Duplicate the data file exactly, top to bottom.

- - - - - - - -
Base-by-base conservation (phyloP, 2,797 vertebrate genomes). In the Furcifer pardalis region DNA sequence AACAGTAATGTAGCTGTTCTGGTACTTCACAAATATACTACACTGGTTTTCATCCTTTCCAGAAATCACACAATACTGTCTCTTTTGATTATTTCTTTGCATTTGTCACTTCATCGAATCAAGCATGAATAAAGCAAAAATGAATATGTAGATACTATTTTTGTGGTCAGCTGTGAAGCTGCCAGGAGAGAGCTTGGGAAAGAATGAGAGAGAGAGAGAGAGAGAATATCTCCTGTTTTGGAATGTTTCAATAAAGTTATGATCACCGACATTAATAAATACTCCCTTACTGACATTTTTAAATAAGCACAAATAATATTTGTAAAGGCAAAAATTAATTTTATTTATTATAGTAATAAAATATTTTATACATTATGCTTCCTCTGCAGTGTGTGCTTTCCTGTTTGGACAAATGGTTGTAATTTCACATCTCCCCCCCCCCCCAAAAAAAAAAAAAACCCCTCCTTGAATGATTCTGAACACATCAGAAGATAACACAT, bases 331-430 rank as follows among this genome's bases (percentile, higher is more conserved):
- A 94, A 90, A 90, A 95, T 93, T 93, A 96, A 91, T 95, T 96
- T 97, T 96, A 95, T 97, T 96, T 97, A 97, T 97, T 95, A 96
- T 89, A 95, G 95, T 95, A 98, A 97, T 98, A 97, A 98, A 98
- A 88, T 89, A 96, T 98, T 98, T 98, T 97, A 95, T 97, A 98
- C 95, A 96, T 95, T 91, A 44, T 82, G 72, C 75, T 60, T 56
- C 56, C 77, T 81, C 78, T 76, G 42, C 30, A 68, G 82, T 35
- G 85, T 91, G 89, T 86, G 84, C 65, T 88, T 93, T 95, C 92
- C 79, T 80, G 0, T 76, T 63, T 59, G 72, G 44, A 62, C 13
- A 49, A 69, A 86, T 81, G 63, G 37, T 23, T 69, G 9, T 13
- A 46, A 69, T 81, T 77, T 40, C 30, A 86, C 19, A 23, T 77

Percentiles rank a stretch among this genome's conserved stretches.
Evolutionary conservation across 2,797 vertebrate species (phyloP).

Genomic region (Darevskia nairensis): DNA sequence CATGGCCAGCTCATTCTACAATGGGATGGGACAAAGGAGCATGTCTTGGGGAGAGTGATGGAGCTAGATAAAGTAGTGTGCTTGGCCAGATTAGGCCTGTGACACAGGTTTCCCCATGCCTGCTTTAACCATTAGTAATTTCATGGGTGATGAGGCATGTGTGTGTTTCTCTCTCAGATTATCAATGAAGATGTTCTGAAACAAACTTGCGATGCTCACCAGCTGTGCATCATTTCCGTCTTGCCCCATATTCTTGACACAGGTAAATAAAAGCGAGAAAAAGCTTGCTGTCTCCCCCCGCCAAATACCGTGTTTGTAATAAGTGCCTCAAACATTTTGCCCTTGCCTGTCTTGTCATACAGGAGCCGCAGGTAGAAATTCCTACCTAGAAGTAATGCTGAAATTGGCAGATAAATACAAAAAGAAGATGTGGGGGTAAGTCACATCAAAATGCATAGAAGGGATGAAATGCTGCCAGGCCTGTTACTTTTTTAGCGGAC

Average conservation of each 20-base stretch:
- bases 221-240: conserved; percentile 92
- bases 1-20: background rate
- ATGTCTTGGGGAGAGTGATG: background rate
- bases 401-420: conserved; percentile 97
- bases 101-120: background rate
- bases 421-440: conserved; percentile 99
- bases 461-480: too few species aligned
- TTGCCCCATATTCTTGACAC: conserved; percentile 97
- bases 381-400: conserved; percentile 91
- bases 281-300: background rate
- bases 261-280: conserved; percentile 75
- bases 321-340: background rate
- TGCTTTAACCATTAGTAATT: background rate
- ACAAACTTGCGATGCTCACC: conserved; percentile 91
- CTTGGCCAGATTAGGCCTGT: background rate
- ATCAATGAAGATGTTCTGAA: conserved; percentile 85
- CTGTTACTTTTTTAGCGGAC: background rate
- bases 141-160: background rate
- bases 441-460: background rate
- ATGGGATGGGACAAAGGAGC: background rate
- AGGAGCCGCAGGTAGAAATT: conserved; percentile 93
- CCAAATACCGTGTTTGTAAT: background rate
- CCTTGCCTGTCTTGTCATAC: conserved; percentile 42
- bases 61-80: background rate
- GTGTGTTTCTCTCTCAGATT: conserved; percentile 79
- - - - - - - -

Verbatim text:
Base-by-base conservation (phyloP, 2,797 vertebrate genomes). In the Furcifer pardalis region DNA sequence AACAGTAATGTAGCTGTTCTGGTACTTCACAAATATACTACACTGGTTTTCATCCTTTCCAGAAATCACACAATACTGTCTCTTTTGATTATTTCTTTGCATTTGTCACTTCATCGAATCAAGCATGAATAAAGCAAAAATGAATATGTAGATACTATTTTTGTGGTCAGCTGTGAAGCTGCCAGGAGAGAGCTTGGGAAAGAATGAGAGAGAGAGAGAGAGAGAATATCTCCTGTTTTGGAATGTTTCAATAAAGTTATGATCACCGACATTAATAAATACTCCCTTACTGACATTTTTAAATAAGCACAAATAATATTTGTAAAGGCAAAAATTAATTTTATTTATTATAGTAATAAAATATTTTATACATTATGCTTCCTCTGCAGTGTGTGCTTTCCTGTTTGGACAAATGGTTGTAATTTCACATCTCCCCCCCCCCCCAAAAAAAAAAAAAACCCCTCCTTGAATGATTCTGAACACATCAGAAGATAACACAT, bases 331-430 rank as follows among this genome's bases (percentile, higher is more conserved):
- A 94, A 90, A 90, A 95, T 93, T 93, A 96, A 91, T 95, T 96
- T 97, T 96, A 95, T 97, T 96, T 97, A 97, T 97, T 95, A 96
- T 89, A 95, G 95, T 95, A 98, A 97, T 98, A 97, A 98, A 98
- A 88, T 89, A 96, T 98, T 98, T 98, T 97, A 95, T 97, A 98
- C 95, A 96, T 95, T 91, A 44, T 82, G 72, C 75, T 60, T 56
- C 56, C 77, T 81, C 78, T 76, G 42, C 30, A 68, G 82, T 35
- G 85, T 91, G 89, T 86, G 84, C 65, T 88, T 93, T 95, C 92
- C 79, T 80, G 0, T 76, T 63, T 59, G 72, G 44, A 62, C 13
- A 49, A 69, A 86, T 81, G 63, G 37, T 23, T 69, G 9, T 13
- A 46, A 69, T 81, T 77, T 40, C 30, A 86, C 19, A 23, T 77

Percentiles rank a stretch among this genome's conserved stretches.
Evolutionary conservation across 2,797 vertebrate species (phyloP).

Genomic region (Darevskia nairensis): DNA sequence CATGGCCAGCTCATTCTACAATGGGATGGGACAAAGGAGCATGTCTTGGGGAGAGTGATGGAGCTAGATAAAGTAGTGTGCTTGGCCAGATTAGGCCTGTGACACAGGTTTCCCCATGCCTGCTTTAACCATTAGTAATTTCATGGGTGATGAGGCATGTGTGTGTTTCTCTCTCAGATTATCAATGAAGATGTTCTGAAACAAACTTGCGATGCTCACCAGCTGTGCATCATTTCCGTCTTGCCCCATATTCTTGACACAGGTAAATAAAAGCGAGAAAAAGCTTGCTGTCTCCCCCCGCCAAATACCGTGTTTGTAATAAGTGCCTCAAACATTTTGCCCTTGCCTGTCTTGTCATACAGGAGCCGCAGGTAGAAATTCCTACCTAGAAGTAATGCTGAAATTGGCAGATAAATACAAAAAGAAGATGTGGGGGTAAGTCACATCAAAATGCATAGAAGGGATGAAATGCTGCCAGGCCTGTTACTTTTTTAGCGGAC

Average conservation of each 20-base stretch:
- bases 221-240: conserved; percentile 92
- bases 1-20: background rate
- ATGTCTTGGGGAGAGTGATG: background rate
- bases 401-420: conserved; percentile 97
- bases 101-120: background rate
- bases 421-440: conserved; percentile 99
- bases 461-480: too few species aligned
- TTGCCCCATATTCTTGACAC: conserved; percentile 97
- bases 381-400: conserved; percentile 91
- bases 281-300: background rate
- bases 261-280: conserved; percentile 75
- bases 321-340: background rate
- TGCTTTAACCATTAGTAATT: background rate
- ACAAACTTGCGATGCTCACC: conserved; percentile 91
- CTTGGCCAGATTAGGCCTGT: background rate
- ATCAATGAAGATGTTCTGAA: conserved; percentile 85
- CTGTTACTTTTTTAGCGGAC: background rate
- bases 141-160: background rate
- bases 441-460: background rate
- ATGGGATGGGACAAAGGAGC: background rate
- AGGAGCCGCAGGTAGAAATT: conserved; percentile 93
- CCAAATACCGTGTTTGTAAT: background rate
- CCTTGCCTGTCTTGTCATAC: conserved; percentile 42
- bases 61-80: background rate
- GTGTGTTTCTCTCTCAGATT: conserved; percentile 79